European Data Centre Rules Are On Their way


You might not want the EU meddling, but Peter Judge says the data centre industry must get involved or suffer bad regulations

The European Union is gearing up to issue regulations about energy use in data centres. This might feel like a threat, but the industry is going to have to accept this, get involved, and try to make sure we get rules that work.

The European Union has carbon reduction targets, and DG Connect (formerly DG13, the directorate run by EU vice president Neelie Kroes, and responsible for the digital agenda), wants to make sure that the digital industries play their part in reaching them.

Get involved in data centre rules

TEuropean commissioner for competion, Dutch,  Neelie Kroeshis will mean some sort of rules on data centre efficiency. A few people see this as EU “meddling”, but it is bound to happen – simply as a recognition that data centres are significant to the economy – and the environment.

DG Connect is involved in regulations about hazardous e-waste, and citizens’ privacy (with the “right to be forgotten”), among many other things. Here’s another aspect of tech, it is saying. We must get involved.

The EU estimates that tech is using eight percent of Europe’s electricity – a figure which includes TVs, phones and other consumer products, as well as data centres. As a whole the region has carbon reduction targets, and data centres will be asked to play their part.

At this stage, there’s a danger of ill-informed rules, or lobbying by special interests. But in April, DG Connect met with industry bodies to discuss the options for regulation – and an impressive array of groups contributed.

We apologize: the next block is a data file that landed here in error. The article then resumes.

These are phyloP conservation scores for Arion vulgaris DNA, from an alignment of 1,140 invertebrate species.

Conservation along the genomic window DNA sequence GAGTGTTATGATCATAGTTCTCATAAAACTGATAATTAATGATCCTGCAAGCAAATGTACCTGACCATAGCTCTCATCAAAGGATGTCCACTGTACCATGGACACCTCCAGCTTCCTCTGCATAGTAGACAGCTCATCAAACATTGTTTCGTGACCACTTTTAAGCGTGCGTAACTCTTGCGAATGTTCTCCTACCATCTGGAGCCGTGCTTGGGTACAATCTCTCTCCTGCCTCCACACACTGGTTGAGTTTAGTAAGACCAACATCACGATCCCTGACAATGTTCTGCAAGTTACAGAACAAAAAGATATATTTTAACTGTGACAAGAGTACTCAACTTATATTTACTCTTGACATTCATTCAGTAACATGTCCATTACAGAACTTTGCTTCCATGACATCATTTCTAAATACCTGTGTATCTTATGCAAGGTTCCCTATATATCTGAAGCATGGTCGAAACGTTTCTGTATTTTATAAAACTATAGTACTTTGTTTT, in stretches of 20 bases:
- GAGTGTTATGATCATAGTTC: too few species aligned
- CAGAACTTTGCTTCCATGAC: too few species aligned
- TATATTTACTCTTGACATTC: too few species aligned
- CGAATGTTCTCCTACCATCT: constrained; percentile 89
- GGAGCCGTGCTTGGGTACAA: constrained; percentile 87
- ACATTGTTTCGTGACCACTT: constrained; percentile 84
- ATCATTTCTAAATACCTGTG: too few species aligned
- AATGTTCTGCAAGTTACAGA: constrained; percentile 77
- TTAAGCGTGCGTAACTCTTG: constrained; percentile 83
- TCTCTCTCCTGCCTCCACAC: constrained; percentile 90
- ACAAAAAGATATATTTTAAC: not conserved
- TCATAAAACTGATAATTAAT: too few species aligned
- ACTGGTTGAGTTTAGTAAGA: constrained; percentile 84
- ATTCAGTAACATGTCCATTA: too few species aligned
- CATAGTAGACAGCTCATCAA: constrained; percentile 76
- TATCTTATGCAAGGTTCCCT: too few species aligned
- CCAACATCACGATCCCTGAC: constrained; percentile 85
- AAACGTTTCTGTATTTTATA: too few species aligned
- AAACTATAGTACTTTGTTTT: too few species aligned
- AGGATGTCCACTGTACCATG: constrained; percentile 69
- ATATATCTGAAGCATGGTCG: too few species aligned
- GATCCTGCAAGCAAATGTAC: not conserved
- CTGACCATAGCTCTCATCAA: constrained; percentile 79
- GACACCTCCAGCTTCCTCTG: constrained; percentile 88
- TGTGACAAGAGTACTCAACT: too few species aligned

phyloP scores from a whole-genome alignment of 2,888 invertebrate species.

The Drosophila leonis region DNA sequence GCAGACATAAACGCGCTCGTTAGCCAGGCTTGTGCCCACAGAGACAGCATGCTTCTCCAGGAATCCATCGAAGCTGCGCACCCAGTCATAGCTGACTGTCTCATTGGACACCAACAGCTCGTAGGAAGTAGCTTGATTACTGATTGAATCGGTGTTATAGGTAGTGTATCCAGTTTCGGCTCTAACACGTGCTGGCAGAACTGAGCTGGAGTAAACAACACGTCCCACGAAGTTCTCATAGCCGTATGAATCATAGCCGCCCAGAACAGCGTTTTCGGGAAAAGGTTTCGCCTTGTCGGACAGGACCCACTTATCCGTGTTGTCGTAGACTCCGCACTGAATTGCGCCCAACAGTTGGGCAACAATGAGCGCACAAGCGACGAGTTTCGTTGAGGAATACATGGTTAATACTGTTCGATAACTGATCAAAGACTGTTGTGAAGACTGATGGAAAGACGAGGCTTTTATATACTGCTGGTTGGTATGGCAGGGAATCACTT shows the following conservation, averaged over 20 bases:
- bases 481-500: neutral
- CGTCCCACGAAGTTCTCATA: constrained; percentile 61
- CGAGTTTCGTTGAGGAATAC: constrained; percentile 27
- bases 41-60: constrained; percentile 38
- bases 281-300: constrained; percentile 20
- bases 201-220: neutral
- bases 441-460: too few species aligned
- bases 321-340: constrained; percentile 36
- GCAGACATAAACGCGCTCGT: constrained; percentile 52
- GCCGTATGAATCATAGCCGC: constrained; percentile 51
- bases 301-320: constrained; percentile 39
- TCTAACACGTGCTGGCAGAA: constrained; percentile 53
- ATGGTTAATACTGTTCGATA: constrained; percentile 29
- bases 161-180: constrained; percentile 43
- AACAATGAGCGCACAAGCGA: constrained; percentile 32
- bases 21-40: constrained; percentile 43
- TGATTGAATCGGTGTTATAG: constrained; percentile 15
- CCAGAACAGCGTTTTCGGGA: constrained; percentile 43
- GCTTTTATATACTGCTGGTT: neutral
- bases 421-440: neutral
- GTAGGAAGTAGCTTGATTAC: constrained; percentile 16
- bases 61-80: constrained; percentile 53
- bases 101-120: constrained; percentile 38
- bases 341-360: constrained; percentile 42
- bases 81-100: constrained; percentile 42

Industry group TechUK was there, along with people from the BCS (British Computer Society) specialist group that helped produce the EU Code of Conduct – probably the best guide to data centre efficiency.

From what I hear, it seems that industry people had to remind the EU folks that they have carried out their own successful work in the area already (the Code of Conduct), and that data centers already pay green levies through things like CRC and the European ETS.

Fundamentally, if there’s an explosion of energy use by IT, then data centres are a symptom, not the cause. They are already making massive strides to reduce energy use – driven by the costs.

These initiatives are going best in the shared data centre space; if there is a part of the data centre space which is lagging, it would be the in-house facilities, especially smaller ones, and those which don’t break out power bills. Any EU regulations will have to be aware of that.

They may also have to address the issue of measuring productivity of data centres – something beyond the blunt instrument of PUE.

A year ago, people hoped that EU data centre regulations could be averted if service providers all voluntarily signed up to the EU Code of Conduct, but the increasing popularity of the Code hasn’t been enough to fend off the Eurocrats.

At least the legislators have asked for help, and the industry associations have already shown what they can do working with the UK’s tax authorities, so there’s a chance things could end well.

For now though, let’s wish them luck. To paraphrase an old quote, for bad regulations to appear, all that is necessary is for good men (and women) to do nothing.

A version of this story appeared on Green Data Center News.

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